U.S. officials, frustratingly unnamed in the media, are now saying that a pair of communications systems on board Malaysian Airlines Flight 370 were shut off 14 minutes apart. The inference to be taken from that is that it did not go down suddenly or catastrophically.
The data reporting system was shut down at 1.07 am and the transponder was turned off at 1.21 am just after the the pilot signed off to Malaysian air traffic controllers with ‘All right, good night,’ and before the Boeing 777 apparently changed course and turned west.
According to investigators this indicated that the switch-off could have been a deliberate act and officials told ABC News that the two communications devices were ‘systematically shut down’.
That has led the US investigating team to become ‘convinced there was manual intervention’ which in turn means it was not an accident or massive malfunction that caused the plane to cease to be airborne.
Despite these two crucial tracking devices being inoperative, the plane still sent signals to a satellite after the aircraft went missing in the form of ‘pings’ – rather like a cellphone does, even if it is not switched on.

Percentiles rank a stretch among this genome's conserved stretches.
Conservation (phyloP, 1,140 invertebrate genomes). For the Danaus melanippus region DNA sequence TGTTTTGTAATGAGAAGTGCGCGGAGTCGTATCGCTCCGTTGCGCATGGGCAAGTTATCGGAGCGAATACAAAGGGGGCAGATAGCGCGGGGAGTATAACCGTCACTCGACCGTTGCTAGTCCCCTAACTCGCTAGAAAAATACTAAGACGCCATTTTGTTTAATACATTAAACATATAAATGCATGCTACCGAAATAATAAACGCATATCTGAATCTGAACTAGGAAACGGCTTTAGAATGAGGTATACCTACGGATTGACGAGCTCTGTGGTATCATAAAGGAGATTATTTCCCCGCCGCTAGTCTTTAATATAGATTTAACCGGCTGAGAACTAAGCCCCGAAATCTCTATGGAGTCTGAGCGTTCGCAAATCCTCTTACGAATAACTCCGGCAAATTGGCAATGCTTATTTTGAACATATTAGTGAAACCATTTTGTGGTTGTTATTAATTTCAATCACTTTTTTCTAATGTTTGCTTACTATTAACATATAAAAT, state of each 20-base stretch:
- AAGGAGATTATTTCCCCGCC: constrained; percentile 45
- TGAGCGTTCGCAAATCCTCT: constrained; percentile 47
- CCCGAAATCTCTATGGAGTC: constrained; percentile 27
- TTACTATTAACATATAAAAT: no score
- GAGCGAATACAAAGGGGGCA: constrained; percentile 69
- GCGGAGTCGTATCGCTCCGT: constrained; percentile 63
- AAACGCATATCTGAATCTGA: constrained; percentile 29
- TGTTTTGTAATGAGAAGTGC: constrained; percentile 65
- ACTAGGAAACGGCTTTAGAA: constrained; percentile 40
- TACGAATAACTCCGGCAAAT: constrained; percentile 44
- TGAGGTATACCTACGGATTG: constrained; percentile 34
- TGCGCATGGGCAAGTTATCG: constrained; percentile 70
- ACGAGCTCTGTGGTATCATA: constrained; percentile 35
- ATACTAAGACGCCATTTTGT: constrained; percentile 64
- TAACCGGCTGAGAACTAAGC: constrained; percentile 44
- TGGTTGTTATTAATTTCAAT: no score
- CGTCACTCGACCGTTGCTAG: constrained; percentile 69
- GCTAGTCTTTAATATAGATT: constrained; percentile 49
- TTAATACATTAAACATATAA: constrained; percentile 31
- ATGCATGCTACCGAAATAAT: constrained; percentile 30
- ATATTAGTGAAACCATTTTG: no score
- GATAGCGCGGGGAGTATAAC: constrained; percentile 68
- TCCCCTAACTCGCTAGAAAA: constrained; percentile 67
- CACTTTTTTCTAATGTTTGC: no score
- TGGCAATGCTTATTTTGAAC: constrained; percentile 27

Reports suggest that the plane continued to fly for four to five hours after it disappeared.
Flight 370 is a Boeing 777. A 777’s maximum range is 9,395 miles when fully fueled. So fully fueled, it can fly from Singapore to New York. Or from Malaysia to Moscow.
That becomes relevant if, as some now fear, the plane did not crash but was instead deliberately stolen and disappeared. It’s possible that it could have been landed in some remote abandoned airfield, of which there are thousands all over the world. Or it could have been taken to some newly constructed, but concealed, airstrip anywhere within a very wide territory near the point at which it disappeared.
Obviously, a plane the size of a 777 can carry more than just human cargo.
Gen. Tom McInerney casually wondered this morning on Fox News whether maybe jihadis targeted the plane because they need a delivery mechanism for, er, a nuclear weapon.
The search area is vast. It reaches from northwest Australia up into Pakistan.
Much more on the next page.
When MH370 disappeared and turned sharp left, it continued to fly between navigational waypoints according to the satellite pings, indicating that it was still being actively piloted — after the communications systems had been shut off and the crew had gone silent.
The U.S. is moving surveillance aircraft to the search area, and India is expanding to search a chain of largely uninhabited Andaman Islands off its coast.